During the American Revolution thousands of women took an active role in both the American and British armies. Many were the wives or daughters of officers or soldiers. These women, who maintained an almost constant presence in military camps, were known as "camp followers." At Stony Point Battlefield, for example, there were 52 women who were captured with the British garrison on the night of July 15, 1779 by the American Corps of Light Infantry. Despite the fact that these women were not considered to be part of the army, they were still included in the list of British prisoners taken at Stony Point. Yet, because women had no military function during the war, their individual names most often were unlisted in the records of the day and are lost to us now. To be sure, women in the revolution went well beyond their traditional roles as dictated by 18th-century society.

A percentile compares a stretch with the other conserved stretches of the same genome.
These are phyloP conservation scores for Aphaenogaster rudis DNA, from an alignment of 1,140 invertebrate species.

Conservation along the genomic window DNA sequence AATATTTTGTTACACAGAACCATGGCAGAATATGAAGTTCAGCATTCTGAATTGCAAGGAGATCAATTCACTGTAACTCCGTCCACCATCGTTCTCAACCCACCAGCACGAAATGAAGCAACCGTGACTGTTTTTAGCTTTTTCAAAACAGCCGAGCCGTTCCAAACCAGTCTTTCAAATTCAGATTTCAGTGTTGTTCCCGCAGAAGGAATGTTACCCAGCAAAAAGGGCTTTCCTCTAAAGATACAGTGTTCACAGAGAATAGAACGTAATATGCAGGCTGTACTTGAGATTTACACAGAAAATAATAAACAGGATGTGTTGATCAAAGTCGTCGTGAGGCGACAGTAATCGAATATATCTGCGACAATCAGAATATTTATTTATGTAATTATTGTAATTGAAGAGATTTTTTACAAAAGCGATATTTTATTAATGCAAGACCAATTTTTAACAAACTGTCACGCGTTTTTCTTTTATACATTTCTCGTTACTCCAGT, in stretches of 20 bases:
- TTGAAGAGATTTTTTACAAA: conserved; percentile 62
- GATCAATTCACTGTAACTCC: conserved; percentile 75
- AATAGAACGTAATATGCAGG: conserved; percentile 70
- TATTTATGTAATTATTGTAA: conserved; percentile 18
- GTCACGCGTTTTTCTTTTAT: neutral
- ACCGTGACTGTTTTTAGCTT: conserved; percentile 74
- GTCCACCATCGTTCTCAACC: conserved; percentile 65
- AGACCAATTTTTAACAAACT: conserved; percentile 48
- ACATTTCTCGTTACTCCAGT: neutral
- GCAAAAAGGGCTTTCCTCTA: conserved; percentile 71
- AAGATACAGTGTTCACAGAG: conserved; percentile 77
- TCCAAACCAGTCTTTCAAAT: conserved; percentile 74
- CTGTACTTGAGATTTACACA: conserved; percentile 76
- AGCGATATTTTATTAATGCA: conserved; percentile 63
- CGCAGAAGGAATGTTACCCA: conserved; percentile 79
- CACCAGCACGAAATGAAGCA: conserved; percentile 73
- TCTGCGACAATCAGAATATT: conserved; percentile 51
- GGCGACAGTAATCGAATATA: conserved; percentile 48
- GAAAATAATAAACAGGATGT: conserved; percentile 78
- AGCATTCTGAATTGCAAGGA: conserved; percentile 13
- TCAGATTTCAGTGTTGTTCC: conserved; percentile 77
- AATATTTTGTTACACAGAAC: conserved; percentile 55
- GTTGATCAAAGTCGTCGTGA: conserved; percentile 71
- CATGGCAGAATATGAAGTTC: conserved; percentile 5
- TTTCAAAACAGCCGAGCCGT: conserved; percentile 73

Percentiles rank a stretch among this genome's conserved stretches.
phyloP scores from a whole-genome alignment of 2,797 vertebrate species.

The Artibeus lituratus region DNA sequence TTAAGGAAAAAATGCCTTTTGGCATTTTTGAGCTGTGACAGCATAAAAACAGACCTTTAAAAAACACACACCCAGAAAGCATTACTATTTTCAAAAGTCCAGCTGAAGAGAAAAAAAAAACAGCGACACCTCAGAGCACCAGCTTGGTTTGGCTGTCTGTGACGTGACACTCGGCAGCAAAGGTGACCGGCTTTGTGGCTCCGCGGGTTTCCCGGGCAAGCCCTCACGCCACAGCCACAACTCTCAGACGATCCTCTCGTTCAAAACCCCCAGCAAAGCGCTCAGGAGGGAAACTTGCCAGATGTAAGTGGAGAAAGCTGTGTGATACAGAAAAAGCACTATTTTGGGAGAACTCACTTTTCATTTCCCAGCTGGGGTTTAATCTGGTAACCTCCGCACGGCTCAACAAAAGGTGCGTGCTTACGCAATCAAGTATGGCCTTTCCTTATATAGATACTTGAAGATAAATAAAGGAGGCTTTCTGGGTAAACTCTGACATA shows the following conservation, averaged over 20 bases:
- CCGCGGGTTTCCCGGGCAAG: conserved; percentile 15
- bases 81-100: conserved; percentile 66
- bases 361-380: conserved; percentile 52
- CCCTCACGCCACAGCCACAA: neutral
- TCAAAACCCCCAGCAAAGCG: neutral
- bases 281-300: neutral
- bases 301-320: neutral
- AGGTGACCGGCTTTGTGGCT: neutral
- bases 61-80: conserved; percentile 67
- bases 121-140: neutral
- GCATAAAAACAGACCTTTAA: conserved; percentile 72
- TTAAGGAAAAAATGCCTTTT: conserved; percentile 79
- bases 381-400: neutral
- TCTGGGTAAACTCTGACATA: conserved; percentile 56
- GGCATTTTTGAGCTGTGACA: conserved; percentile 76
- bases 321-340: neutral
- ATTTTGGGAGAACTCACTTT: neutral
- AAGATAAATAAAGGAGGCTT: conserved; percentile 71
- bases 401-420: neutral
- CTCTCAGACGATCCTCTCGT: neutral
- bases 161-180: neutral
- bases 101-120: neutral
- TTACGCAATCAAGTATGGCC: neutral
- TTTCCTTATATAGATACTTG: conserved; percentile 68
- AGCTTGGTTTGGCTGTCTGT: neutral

Membership in a ladies' auxiliary is open to women who are related by marriage or blood line to members in good standing currently or at the time of his death. The organization assists the state society and/or chapter to which which it is affiliated. It holds meetings in accordance with the its schedule.